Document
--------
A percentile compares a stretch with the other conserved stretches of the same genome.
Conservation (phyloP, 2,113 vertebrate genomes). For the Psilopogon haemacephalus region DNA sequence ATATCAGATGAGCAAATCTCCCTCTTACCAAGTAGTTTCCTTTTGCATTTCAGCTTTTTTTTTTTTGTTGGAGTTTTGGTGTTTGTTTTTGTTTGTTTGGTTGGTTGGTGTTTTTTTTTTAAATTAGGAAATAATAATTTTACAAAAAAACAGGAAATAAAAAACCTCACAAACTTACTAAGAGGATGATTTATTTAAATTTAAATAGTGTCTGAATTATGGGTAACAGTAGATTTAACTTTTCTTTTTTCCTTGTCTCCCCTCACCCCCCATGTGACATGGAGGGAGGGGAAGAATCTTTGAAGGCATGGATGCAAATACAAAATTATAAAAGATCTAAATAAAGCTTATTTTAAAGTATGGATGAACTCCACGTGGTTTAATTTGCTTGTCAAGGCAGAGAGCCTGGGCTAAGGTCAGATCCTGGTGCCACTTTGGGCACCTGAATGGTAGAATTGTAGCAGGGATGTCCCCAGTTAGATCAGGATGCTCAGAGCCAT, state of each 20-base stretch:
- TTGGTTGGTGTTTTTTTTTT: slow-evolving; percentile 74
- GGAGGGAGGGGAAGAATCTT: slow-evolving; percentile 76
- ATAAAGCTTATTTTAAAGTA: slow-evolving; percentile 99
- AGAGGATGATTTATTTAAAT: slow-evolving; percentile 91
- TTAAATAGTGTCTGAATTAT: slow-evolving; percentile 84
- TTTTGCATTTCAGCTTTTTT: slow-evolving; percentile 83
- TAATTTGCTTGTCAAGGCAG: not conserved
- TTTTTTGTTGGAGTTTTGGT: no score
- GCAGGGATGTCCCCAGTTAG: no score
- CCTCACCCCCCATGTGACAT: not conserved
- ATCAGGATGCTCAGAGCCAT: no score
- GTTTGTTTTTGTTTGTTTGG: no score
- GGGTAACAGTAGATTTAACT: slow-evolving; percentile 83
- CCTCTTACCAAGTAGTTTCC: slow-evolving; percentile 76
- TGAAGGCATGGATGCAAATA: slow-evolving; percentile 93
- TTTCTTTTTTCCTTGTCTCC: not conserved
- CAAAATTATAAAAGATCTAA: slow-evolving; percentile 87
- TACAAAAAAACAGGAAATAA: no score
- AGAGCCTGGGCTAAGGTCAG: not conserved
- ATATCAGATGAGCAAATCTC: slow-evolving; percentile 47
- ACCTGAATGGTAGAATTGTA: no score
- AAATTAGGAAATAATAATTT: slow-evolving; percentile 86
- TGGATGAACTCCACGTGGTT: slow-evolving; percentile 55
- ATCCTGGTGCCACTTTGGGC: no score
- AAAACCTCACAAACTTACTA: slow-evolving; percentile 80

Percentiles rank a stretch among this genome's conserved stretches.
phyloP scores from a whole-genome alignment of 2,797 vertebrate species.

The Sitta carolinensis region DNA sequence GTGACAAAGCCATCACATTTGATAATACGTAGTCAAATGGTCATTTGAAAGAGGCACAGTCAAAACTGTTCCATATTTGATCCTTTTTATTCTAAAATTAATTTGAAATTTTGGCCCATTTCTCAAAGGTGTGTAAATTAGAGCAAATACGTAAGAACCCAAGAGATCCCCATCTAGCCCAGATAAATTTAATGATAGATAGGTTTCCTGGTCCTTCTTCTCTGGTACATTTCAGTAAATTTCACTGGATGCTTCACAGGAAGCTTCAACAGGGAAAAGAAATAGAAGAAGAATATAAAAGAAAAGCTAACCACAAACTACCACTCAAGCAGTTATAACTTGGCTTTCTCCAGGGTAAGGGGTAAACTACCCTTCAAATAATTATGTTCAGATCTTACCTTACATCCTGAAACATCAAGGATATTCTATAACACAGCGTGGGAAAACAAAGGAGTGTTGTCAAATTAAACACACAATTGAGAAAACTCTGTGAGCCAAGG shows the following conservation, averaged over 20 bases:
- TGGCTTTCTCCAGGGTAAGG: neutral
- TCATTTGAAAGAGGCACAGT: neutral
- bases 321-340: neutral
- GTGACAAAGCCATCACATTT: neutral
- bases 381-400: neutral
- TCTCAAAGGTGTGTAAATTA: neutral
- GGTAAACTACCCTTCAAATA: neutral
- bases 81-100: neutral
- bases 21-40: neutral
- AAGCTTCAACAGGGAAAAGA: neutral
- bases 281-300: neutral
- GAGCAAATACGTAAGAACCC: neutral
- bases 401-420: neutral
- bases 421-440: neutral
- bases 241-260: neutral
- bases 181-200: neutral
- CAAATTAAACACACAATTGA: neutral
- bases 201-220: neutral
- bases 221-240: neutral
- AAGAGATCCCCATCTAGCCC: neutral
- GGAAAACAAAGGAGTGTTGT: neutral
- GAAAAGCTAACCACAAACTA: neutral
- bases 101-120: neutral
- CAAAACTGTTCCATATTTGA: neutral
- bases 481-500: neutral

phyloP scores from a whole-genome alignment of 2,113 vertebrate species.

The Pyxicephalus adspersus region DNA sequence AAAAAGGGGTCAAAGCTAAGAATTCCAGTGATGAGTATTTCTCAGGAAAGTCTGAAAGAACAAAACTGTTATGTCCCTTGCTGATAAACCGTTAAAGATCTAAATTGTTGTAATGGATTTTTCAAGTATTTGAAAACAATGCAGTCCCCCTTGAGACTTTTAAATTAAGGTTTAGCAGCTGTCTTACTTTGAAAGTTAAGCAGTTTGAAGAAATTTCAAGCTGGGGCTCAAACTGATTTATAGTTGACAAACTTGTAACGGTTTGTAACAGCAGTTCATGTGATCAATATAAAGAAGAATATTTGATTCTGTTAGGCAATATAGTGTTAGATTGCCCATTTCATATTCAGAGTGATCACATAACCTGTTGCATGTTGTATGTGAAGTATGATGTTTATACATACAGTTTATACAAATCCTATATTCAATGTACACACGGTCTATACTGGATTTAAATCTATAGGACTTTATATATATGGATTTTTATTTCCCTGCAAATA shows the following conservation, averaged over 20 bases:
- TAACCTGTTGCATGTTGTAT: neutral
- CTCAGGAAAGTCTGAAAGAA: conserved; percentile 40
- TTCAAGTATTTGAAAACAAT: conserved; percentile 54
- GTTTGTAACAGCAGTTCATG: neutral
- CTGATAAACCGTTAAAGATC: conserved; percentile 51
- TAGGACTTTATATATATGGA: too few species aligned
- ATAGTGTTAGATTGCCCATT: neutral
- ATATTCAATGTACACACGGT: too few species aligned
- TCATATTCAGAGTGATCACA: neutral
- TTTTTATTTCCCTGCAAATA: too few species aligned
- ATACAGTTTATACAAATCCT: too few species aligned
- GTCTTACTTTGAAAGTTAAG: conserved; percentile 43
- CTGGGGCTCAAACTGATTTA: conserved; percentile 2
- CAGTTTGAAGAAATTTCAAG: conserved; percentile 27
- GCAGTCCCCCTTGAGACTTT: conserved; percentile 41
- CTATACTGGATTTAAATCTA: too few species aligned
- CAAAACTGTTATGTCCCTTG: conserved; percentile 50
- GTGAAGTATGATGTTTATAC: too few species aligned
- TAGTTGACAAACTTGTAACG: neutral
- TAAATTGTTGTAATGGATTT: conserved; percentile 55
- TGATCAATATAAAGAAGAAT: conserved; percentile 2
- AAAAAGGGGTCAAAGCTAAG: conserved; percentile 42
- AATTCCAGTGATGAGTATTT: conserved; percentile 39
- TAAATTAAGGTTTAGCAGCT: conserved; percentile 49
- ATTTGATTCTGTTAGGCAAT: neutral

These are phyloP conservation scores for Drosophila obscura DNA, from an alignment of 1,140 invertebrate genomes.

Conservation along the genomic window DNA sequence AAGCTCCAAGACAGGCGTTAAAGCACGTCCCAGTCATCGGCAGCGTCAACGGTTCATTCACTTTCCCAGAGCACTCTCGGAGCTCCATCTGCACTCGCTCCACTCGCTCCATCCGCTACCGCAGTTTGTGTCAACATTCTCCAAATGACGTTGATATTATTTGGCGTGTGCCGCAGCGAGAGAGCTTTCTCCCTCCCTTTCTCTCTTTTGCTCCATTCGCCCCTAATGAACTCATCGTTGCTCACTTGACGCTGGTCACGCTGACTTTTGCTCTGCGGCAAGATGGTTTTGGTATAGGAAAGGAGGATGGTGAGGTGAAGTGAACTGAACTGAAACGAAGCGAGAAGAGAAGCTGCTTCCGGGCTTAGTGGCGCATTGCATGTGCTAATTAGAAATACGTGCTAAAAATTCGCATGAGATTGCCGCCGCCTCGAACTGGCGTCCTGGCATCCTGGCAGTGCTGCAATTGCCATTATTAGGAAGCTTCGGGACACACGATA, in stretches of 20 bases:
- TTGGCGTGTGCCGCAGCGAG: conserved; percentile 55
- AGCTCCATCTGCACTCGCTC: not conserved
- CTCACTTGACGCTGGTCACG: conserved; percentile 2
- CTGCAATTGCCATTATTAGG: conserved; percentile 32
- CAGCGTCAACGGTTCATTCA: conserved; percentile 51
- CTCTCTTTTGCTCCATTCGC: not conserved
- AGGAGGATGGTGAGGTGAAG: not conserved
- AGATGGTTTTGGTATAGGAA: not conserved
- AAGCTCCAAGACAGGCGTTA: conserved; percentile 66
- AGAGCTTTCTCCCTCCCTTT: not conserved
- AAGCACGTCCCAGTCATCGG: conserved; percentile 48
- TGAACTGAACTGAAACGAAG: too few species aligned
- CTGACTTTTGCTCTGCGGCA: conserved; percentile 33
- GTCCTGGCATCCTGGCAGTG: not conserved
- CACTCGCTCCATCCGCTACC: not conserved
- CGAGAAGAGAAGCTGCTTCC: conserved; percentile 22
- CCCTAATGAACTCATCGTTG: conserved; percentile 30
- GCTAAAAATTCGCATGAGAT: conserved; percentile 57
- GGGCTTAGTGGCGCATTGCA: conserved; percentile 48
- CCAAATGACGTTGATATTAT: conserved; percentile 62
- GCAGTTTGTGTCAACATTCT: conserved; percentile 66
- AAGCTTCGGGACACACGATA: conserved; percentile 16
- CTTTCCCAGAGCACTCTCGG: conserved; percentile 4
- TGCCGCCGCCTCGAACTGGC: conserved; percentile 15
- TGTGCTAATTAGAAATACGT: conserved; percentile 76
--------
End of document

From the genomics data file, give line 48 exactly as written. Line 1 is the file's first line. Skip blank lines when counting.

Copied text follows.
- bases 201-220: neutral